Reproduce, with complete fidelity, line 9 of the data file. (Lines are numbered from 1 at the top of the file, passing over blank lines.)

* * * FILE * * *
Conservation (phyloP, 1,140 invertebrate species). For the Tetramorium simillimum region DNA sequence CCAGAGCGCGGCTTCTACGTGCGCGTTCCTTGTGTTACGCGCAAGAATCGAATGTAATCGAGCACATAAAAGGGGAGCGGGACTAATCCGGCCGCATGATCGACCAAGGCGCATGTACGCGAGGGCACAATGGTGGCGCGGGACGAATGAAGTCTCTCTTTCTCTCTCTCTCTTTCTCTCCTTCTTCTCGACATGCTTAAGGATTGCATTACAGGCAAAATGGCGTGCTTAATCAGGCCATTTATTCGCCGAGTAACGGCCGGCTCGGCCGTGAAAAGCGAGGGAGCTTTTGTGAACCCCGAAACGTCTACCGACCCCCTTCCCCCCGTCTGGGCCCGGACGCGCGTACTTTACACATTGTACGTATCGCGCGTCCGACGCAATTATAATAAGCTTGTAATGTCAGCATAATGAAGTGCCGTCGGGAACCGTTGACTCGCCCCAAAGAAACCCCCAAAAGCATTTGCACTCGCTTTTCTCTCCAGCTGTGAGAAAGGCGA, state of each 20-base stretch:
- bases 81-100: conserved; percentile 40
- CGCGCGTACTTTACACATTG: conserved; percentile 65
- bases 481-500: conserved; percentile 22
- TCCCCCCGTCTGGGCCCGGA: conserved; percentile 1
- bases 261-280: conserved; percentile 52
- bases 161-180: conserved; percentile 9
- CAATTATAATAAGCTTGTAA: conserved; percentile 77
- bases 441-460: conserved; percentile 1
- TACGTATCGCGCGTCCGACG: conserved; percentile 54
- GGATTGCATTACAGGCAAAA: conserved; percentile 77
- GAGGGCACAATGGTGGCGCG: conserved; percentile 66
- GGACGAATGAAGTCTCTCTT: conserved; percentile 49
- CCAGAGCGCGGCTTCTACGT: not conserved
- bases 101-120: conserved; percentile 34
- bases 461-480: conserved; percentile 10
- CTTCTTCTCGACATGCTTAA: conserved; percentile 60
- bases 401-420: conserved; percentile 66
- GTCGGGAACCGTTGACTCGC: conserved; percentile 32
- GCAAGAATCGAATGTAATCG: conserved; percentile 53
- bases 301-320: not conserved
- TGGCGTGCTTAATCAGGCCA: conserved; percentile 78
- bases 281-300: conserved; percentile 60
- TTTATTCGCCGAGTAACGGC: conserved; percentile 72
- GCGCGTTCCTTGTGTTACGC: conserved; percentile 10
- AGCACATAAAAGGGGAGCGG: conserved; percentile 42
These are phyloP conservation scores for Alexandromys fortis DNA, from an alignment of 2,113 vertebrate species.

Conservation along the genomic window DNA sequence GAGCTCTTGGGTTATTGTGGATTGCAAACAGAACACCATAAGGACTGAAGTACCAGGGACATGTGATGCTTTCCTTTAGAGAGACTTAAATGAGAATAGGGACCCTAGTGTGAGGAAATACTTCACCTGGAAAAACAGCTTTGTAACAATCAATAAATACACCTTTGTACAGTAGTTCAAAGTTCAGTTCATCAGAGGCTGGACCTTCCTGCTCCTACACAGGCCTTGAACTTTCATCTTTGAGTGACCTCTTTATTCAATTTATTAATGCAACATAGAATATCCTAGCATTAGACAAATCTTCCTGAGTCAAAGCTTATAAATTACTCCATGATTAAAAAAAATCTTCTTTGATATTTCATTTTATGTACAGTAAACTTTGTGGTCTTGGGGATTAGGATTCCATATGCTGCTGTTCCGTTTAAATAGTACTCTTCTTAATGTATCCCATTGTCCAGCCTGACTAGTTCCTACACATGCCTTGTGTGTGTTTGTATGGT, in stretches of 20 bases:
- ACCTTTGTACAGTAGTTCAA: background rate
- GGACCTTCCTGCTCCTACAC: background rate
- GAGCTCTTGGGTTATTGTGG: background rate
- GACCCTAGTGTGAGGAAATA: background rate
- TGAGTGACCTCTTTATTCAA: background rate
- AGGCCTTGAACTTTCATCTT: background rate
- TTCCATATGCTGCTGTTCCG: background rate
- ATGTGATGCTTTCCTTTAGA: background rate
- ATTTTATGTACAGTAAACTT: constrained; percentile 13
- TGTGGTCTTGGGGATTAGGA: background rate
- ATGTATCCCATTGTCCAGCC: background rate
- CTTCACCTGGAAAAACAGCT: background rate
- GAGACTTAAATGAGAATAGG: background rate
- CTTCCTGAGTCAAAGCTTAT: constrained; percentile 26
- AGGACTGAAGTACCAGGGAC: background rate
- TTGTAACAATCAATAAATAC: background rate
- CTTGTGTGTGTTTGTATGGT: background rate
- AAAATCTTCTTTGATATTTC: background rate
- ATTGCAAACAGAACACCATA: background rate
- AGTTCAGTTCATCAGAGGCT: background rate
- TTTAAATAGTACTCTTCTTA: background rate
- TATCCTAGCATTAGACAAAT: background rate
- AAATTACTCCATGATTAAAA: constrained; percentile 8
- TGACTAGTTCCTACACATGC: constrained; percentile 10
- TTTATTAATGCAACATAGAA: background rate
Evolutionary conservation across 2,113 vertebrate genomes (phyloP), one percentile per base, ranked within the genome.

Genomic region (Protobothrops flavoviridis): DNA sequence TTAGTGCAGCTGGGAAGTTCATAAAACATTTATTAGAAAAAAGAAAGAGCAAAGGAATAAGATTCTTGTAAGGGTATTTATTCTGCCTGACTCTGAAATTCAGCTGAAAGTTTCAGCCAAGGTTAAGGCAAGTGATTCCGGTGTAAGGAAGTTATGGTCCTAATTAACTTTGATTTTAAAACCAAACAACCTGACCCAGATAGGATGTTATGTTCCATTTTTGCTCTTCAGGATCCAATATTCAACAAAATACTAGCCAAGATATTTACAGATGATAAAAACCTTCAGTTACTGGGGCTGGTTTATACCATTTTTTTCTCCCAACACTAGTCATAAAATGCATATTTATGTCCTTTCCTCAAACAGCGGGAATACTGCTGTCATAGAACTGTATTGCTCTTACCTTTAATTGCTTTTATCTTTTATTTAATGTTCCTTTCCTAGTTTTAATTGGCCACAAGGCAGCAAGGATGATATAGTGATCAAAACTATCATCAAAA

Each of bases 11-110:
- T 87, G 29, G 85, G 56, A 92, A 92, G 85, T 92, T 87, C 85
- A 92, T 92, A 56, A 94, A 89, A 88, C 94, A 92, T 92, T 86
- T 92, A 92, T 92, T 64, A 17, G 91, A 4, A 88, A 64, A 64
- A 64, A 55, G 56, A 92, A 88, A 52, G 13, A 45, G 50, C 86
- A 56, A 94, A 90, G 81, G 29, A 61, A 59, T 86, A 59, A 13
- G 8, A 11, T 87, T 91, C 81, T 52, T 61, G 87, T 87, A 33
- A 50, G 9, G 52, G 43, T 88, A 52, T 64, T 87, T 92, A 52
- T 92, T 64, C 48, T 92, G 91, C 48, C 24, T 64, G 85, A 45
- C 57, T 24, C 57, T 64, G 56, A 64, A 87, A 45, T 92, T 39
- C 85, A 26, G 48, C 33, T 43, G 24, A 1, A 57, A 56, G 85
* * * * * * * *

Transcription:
- bases 441-460: conserved; percentile 1